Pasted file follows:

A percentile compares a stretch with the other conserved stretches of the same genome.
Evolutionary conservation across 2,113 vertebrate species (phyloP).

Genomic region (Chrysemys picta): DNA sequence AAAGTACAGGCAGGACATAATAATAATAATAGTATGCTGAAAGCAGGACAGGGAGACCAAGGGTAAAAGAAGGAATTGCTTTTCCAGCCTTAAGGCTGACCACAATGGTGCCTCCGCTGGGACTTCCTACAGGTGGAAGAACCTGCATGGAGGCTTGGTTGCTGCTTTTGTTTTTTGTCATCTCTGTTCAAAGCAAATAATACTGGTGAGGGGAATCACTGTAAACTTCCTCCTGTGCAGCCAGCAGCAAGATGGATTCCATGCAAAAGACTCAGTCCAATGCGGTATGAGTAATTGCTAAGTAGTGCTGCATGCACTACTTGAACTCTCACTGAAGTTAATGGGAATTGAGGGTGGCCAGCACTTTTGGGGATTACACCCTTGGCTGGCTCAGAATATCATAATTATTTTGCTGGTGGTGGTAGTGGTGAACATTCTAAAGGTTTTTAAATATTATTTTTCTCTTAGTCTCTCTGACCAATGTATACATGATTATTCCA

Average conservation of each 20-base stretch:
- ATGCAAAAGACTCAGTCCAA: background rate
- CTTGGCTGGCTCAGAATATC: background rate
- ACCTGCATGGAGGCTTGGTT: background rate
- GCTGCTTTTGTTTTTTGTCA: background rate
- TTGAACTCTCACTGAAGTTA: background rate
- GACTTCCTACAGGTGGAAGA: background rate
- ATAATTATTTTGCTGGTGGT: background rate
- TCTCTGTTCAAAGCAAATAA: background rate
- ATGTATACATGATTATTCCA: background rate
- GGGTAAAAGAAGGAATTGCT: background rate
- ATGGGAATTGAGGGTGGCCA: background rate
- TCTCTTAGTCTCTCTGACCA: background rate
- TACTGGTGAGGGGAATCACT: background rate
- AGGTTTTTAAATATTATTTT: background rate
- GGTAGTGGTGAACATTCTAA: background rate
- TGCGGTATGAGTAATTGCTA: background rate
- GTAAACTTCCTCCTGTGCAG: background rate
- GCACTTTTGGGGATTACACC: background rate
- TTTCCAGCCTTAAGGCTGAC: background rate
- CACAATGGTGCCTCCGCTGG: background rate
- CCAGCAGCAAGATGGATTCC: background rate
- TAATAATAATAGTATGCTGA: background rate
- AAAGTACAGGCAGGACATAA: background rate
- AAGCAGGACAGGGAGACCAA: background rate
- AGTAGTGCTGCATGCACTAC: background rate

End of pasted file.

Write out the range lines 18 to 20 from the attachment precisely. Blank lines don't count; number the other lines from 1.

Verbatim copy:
- AGGTTTTTAAATATTATTTT: background rate
- GGTAGTGGTGAACATTCTAA: background rate
- TGCGGTATGAGTAATTGCTA: background rate